Increasing implant resolution by a factor of four is significant, says E. J. Chichilnisky, a neuroscientist at the Salk Institute for Biological Studies, in La Jolla, CA. But compared with the human eye, the resolution is still very limited. “Imagine a camera with 60 pixels,” Chichilnisky says. “You can’t really see a face in an eight-by-eight image, or even a word. In the long run, we’ll need hundreds or thousands of electrodes to get something interesting. So there is a lot more to be done.” Both Chichilnisky and the USC researchers are working with Second Sight Medical Products, the company based in Sylmar, CA, that is manufacturing the devices, on the next version of the implant. The third-generation device will have 500 electrodes, boosting resolution by a factor of almost 10.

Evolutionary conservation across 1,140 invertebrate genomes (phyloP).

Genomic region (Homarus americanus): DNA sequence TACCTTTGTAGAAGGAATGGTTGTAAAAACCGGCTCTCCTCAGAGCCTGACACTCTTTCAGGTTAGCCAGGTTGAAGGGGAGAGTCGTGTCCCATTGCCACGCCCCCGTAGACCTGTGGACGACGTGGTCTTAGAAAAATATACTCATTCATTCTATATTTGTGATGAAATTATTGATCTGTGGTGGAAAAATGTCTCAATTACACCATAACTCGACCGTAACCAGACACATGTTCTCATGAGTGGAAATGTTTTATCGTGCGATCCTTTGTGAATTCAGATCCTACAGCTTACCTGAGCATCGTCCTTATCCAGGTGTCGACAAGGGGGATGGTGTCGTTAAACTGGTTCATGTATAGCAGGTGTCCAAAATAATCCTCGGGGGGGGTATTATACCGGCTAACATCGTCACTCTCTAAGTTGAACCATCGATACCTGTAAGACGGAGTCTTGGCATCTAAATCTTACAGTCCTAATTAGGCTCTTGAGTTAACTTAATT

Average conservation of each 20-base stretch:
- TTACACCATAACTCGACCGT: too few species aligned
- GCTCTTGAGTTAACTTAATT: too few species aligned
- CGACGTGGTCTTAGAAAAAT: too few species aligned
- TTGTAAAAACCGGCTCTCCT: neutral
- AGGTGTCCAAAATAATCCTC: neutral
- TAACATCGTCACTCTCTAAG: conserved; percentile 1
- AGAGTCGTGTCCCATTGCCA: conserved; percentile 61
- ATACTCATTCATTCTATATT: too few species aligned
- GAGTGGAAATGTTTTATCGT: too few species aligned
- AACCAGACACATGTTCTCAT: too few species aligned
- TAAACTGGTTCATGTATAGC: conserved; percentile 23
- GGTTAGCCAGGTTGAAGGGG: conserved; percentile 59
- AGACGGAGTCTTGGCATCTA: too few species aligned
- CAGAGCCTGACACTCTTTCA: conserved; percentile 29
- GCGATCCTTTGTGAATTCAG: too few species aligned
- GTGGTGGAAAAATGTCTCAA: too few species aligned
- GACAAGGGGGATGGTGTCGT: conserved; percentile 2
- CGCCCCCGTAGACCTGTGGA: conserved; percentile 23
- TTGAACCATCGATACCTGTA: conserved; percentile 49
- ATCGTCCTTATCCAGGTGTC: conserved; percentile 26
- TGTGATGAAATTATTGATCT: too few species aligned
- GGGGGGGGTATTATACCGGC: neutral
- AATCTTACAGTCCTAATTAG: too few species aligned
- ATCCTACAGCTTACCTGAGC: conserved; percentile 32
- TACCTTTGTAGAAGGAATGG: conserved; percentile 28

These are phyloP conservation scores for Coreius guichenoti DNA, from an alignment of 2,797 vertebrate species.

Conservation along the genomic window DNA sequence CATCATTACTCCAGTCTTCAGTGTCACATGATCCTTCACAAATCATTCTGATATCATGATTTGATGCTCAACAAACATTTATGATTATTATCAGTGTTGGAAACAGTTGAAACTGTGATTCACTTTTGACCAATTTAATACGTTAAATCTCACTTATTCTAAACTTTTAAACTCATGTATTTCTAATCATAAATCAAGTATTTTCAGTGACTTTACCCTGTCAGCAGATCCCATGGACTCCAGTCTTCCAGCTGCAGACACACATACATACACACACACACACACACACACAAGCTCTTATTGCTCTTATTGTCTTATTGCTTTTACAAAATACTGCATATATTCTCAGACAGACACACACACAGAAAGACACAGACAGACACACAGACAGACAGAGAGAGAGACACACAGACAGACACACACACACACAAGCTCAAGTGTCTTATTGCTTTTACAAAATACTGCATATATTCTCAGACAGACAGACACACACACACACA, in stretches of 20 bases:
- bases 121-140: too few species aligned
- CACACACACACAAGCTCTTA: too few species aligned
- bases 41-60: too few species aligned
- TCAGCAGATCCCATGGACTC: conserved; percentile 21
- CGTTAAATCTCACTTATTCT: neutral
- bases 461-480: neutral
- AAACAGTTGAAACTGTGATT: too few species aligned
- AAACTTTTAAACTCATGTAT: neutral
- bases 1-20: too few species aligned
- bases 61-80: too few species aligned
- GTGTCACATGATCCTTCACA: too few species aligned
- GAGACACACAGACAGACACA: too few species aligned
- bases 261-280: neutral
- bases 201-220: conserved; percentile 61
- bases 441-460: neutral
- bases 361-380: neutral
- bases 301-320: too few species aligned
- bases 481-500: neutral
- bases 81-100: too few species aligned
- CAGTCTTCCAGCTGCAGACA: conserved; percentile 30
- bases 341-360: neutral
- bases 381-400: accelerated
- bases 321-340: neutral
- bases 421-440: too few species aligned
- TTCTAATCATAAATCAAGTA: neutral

But increasing the number of electrodes won’t be the only hurdle in developing implants that can give blind people truly useful vision. Scientists also need to figure out how to electrically stimulate the retina in a way that the brain can interpret with high spatial resolution, says Joseph Rizzo, an ophthalmologist at the Massachusetts Eye and Ear Infirmary and codirector of the Boston Retinal Implant Project. A ray of light, for example, stimulates retinal cells in a more precise and refined way than does the electric current coming from an electrode. “It doesn’t matter if you have 10 or 1,000 electrodes,” he says. “If you don’t know how to use them, it doesn’t matter.”